Field of Time
Heavy fog crept into a park, swirling around rusty swings and picnic tables made of rotting wood. Though dark clouds loomed over the landscape, an old man sat on a bench as he always did at this time of day, his cane leaning against his leg.
Once upon a time, he had come here with another. Equipped with a bag of seeds and berries, they would lovingly feed the local murder of crows together. But now, he was utterly alone. He had nothing but the crows, hopping through the fog to keep him company.
Their flapping wings sent billows of fog into the air as the younger of the bunch squabbled over who got the food first.
“I remember when your parents would do the same thing,” the man said with a smile, his tired voice barely reaching over their caws. “Oh, where has the time gone…”
He leaned back against the bench and let his eyes droop shut. He dreamt of a golden pocket watch, swinging in a fog filled void. It pushed the fog this way and that, just like the crows in the park. But it wasn’t long before it lost momentum. The swinging stopped, yet the fog still swirled.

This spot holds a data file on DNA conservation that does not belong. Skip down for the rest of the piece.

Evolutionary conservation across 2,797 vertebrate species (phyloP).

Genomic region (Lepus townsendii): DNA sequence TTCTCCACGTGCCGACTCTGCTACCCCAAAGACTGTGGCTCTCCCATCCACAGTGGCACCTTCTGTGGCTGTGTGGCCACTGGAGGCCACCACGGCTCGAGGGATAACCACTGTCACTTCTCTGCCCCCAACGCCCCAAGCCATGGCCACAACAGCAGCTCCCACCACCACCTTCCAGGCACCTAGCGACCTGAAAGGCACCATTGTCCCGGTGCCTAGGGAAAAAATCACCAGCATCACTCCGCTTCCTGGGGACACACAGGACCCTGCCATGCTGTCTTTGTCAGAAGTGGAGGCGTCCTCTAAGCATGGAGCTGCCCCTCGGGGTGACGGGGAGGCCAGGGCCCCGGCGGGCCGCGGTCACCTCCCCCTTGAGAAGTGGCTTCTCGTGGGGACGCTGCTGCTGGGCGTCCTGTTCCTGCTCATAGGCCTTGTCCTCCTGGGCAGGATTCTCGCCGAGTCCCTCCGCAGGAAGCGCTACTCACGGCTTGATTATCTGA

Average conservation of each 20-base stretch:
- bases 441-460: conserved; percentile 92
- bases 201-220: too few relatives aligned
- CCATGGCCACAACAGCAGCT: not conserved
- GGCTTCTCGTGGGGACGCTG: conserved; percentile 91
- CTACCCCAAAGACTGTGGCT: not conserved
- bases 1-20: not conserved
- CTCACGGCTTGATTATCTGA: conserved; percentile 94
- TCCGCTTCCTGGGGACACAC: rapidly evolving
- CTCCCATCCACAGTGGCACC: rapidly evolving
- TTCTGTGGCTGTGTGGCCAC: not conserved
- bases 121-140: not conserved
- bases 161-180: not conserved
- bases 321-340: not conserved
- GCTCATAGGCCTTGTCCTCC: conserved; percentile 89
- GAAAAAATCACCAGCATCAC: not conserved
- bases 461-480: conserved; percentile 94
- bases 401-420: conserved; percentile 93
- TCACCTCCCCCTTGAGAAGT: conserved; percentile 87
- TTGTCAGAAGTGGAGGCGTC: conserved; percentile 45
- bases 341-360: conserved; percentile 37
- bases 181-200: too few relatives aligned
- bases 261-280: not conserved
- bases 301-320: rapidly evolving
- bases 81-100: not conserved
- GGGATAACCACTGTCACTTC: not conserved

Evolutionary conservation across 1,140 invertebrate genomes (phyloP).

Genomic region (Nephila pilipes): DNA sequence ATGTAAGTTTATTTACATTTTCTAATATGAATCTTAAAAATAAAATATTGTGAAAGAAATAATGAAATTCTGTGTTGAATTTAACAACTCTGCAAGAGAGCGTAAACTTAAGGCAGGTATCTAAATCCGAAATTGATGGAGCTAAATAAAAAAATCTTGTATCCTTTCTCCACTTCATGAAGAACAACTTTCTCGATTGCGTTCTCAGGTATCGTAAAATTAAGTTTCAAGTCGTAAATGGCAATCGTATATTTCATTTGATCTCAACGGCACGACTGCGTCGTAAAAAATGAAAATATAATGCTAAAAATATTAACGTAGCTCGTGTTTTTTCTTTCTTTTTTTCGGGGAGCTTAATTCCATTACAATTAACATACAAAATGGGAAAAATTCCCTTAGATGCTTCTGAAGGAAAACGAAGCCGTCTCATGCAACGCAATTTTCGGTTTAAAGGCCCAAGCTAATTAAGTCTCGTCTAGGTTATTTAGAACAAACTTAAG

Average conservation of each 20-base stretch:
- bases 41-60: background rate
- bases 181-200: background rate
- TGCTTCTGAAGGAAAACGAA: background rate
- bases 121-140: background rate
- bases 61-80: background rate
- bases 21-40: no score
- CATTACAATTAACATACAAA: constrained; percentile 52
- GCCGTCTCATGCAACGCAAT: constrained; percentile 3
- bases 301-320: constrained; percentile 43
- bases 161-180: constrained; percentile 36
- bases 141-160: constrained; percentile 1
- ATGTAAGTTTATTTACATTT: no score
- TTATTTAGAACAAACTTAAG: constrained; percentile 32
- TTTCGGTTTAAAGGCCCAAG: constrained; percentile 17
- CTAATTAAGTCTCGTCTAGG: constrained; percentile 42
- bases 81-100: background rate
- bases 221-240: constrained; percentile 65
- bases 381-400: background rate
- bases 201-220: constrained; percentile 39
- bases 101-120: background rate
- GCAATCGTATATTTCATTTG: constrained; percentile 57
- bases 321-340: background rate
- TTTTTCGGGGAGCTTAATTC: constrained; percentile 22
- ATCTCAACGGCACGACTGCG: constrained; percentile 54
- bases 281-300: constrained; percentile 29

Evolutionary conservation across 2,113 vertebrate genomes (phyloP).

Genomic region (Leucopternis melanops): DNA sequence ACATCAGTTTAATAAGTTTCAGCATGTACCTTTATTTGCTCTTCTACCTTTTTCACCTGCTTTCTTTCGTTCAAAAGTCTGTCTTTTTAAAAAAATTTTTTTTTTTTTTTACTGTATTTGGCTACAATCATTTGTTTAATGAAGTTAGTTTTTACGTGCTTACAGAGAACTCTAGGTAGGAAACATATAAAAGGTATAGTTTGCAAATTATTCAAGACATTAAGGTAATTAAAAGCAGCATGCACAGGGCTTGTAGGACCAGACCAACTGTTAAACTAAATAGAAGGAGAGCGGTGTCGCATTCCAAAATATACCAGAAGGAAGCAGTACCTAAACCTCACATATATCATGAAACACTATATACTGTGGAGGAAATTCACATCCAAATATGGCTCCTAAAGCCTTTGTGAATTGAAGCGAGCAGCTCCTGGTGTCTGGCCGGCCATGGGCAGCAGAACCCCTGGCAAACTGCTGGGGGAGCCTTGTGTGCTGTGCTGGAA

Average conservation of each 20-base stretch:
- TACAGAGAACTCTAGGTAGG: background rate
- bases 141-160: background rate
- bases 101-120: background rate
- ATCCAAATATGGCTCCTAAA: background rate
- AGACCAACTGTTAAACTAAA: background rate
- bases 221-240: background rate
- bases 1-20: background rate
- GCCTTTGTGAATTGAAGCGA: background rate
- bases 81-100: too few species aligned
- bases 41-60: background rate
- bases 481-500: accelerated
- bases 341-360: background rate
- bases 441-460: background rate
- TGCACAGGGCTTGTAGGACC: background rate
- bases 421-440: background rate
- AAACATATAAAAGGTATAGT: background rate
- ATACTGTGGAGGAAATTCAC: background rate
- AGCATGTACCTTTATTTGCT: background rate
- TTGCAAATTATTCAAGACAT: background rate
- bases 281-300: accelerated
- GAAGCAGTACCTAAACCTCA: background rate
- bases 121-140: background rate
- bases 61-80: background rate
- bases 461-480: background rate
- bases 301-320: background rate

Time spilled out of the watch, the color of summer leaves in the sunlight. It and the fog melded together, and flew away from the void.
They found the field of used time, guarded by a vigilant flock of crows. Countless other clouds of fog showed the past.
A teacher, rushing to submit grades before the quarter ended.
A young student, sprinting in vain to catch their departing bus.
And an old man, surrounded by crows. His cane had been pushed to the ground, and an old crow had taken its place resting on his leg.
The guardians watched this memory with care, and soon came to a decision.
With great gusts of wind from their shining wings, they sent the fog away from their field. Back to the watch it went, and the swinging began again.
And the old man woke up, surrounded by his crows.